The Cricket World Cup: a commercial preview

14 teams, 14 venues, 49 matches, 50 overs: the wait for the 2015 Cricket World Cup is over. The International Cricket Council has plenty at stake.

The Cricket World Cup: a commercial preview

Sport breeds competition. Where there seems none to be had, it will be found anyway. As the sports industry and attendant media interest have grown, this phenomenon has only intensified. There is always another argument: the best player in the game, the greatest team of all time, or, indeed, the world’s most marketable athlete.

The Olympics and the Fifa World Cup are major sporting happenings on such a scale that a new category has been created for them – that of the ‘mega-event’. There is no consensus on which is the bigger of the two, the distinction usually made being that the latter is the biggest ‘single-sport’ event. Yet there is even less agreement about what comes next, other than daylight.

“Across all the years when I’ve been reading articles, and press releases and the like from rights holders,” says Kevin Alavy, managing director of sports business data consultant Futures Sport + Entertainment, “I’ve probably seen at least ten, if not more, rights holders claim that their sporting event is the third most-watched sporting event in the world. They can’t all be right.”

2015 sees the quadrennial coming together of three global events for which many have often claimed the third spot on the podium: the World Athletics Championships, the Rugby World Cup and the Cricket World Cup. If you disregard the annual juggernauts – the National Football League’s (NFL) Super Bowl, the Uefa Champions League, tennis’ Grand Slams, golf’s majors, the Tour de France – and the major non-global events like the Uefa European Championship, the Ryder Cup, the Copa America, the Asian Games, Pan American Games and European Games, their case becomes easier to make.

All three events are relatively youthful, with the first Cricket World Cup played in 1975, the first World Athletics Championships following in 1983 and the first Rugby World Cup not arriving until 1987. All three were also introduced into sports with long-established competitive landscapes. In athletics, Olympic gold remains the ultimate achievement. Cricket and rugby share a touring culture which has birthed other traditions, such as the Ashes Test series or British and Irish Lions tours, as well as a string of bitter international rivalries.

Nevertheless, the trio are now very much recognised as the main showcase for their sports, and they face pivotal years in 2015.

First up is the Cricket World Cup, beginning this weekend in Australia and New Zealand and running until the final in Melbourne on 29th March.

“It’s something that we embrace internally and that we obviously believe in, simply based on broadcast reach – as in how far and wide cricket is broadcast, the number of viewers and the types of revenues that are paid by commercial partners,” says International Cricket Council (ICC) general manager, commercial, Campbell Jamieson, who can point in particular to enormous TV audience figures from the Asian subcontinent to further his case.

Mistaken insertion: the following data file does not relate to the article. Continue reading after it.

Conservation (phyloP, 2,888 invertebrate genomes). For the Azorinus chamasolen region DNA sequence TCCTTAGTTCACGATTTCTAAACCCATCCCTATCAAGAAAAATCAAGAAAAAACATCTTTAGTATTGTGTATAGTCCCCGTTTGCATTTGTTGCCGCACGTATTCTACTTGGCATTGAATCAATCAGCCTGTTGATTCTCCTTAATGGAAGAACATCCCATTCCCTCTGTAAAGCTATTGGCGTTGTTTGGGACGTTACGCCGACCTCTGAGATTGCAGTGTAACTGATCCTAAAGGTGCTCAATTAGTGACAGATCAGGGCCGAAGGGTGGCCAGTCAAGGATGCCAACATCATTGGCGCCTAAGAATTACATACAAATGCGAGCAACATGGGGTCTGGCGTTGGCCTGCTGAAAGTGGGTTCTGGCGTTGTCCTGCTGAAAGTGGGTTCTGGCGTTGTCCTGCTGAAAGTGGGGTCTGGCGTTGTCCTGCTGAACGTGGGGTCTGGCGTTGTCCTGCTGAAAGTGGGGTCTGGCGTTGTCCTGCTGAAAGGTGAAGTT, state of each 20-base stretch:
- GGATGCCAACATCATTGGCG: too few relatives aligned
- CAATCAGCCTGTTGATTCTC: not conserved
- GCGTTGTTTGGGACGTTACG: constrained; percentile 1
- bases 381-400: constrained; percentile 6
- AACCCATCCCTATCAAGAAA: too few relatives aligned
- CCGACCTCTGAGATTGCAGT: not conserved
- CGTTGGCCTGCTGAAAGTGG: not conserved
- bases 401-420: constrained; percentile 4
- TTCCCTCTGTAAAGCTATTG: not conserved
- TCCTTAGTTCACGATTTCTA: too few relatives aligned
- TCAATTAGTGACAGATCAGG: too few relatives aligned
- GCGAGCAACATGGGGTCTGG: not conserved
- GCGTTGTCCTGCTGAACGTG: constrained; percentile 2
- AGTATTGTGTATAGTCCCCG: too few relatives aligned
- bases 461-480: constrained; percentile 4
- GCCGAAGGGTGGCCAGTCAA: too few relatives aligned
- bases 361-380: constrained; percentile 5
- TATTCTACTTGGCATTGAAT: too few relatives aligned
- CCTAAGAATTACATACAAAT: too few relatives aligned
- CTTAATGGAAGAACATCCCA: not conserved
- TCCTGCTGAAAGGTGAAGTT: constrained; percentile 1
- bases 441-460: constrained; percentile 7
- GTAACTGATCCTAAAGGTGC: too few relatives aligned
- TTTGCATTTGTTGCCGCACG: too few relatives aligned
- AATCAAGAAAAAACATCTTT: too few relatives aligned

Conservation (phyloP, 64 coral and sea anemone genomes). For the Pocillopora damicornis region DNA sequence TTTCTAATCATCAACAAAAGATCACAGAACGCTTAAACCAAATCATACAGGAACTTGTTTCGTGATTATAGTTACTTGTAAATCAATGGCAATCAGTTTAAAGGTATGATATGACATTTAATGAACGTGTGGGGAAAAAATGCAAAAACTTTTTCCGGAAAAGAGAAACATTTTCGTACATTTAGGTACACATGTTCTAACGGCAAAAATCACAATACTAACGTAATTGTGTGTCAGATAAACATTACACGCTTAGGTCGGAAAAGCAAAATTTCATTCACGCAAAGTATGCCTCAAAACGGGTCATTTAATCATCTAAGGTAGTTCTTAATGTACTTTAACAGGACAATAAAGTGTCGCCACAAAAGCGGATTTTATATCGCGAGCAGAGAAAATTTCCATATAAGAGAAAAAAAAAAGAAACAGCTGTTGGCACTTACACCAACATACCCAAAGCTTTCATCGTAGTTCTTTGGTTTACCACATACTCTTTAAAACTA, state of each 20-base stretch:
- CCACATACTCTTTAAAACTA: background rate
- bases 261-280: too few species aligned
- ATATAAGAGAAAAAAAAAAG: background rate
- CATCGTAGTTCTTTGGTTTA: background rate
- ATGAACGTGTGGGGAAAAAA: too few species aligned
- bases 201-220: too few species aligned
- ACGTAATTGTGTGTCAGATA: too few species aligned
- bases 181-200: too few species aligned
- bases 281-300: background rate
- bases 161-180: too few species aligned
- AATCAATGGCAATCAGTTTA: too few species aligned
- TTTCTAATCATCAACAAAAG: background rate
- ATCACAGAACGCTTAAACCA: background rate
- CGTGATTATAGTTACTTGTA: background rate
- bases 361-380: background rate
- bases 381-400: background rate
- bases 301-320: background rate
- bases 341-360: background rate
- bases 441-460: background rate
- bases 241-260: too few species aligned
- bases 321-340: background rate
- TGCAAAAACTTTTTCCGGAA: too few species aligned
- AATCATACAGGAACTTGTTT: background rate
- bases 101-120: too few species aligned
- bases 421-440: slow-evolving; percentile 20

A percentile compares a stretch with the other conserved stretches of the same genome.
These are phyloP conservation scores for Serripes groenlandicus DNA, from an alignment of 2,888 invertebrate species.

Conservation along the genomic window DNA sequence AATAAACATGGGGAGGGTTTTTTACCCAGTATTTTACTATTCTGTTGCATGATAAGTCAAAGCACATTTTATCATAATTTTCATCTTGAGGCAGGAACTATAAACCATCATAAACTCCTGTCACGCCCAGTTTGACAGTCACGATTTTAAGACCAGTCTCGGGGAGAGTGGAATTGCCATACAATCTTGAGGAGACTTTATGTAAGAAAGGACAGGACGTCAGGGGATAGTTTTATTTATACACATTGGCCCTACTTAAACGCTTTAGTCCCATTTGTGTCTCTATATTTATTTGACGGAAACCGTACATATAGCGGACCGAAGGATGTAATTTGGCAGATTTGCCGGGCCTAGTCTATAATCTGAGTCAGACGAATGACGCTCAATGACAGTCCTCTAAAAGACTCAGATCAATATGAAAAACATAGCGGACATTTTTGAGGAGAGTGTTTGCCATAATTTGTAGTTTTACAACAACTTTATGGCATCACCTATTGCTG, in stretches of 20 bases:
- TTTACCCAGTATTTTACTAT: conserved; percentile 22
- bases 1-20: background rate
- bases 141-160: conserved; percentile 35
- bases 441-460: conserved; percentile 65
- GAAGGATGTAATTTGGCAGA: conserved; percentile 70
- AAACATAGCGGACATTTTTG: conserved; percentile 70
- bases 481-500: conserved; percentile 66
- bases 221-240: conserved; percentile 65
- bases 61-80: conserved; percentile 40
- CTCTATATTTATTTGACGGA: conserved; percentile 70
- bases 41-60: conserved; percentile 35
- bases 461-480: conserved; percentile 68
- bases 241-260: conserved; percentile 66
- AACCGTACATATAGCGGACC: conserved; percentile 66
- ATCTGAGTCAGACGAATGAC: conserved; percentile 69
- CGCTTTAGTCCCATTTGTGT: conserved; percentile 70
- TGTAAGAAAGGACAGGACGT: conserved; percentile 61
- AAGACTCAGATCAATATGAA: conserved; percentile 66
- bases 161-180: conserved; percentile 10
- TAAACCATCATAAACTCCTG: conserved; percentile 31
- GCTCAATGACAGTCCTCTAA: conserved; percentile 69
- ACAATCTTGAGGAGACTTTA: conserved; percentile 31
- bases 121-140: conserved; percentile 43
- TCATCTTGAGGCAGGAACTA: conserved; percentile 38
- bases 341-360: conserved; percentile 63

“The numbers of spectators in a venue very much depends on the size of the facilities that you have,” he adds. “You cannot expect the sorts of numbers that you can fit into Twickenham at Lord’s as its a significantly bigger venue than Lord’s. That’s just the reality. We don’t have the venues big enough compared with other codes such as football and rugby to compete on that side. Overall, in other aspects, we certainly strongly believe that we’re behind the Olympics and football but we’re third in line in relation to the size of our event.”

The International Cricket Council (ICC) keeps its commercial operations in-house and its global sponsorship platform sees partners attached to its entire suite of events. These deals are agreed on an eight-year basis – with the current cycle set to end after this year’s final in Melbourne – and this means there is already some certainty about income from this year’s one-day international showpiece.

“We have our complete commercial programme in place so we’re fully exhausted on all our commercial inventory for the event,” says Jamieson. “From a commercial and revenue-generating perspective, we have completely achieved what we set out to achieve.”

The ICC’s revenues from the last eight years – spread between its commercial and licensing deals and its global media rights deal with Indian broadcaster ESPN Star Sports, now Star – are believed to have been around the US$1.5 billion mark. Last year it passed a divisive set of governance reforms and firmed up its events calendar, with the aim of giving greater confidence to prospective partners and bringing income between this year and 2023 up to US$2.5 billion.

That work has already started – Star renewed its deal in October for a reported US$1.98 billion – and a strong showing for the Cricket World Cup would be a timely boost. “It’s the highest revenue-generating event that we stage by a long way,” confirms Jamieson, “and it’s vitally important for the future sponsorship deals that will come up over the next eight years.”